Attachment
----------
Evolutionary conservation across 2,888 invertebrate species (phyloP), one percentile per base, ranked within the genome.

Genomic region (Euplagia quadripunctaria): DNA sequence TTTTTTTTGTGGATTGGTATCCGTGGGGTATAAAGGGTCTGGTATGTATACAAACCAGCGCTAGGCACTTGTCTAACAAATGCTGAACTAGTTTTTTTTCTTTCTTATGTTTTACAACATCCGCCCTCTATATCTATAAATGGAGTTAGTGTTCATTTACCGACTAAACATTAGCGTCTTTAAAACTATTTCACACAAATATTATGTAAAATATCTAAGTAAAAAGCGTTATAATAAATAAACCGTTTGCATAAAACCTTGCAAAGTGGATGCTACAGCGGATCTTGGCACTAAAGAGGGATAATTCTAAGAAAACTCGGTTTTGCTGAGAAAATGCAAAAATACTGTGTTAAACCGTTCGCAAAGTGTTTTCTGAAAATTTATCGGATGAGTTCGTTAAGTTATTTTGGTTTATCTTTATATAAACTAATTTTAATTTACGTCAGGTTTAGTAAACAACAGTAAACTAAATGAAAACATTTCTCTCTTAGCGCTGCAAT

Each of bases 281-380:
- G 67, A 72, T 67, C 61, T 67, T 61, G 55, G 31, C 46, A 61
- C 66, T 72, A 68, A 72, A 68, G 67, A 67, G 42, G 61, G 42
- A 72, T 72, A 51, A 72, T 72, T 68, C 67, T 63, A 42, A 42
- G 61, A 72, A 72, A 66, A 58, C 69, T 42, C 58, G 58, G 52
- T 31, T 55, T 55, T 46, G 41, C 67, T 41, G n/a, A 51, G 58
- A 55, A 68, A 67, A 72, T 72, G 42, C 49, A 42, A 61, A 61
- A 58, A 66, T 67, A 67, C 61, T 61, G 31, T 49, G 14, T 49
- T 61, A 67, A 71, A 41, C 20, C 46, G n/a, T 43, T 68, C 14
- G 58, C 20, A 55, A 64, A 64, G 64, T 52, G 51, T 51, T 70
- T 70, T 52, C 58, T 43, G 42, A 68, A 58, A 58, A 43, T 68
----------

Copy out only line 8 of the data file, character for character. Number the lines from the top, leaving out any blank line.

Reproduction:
- T 31, T 55, T 55, T 46, G 41, C 67, T 41, G n/a, A 51, G 58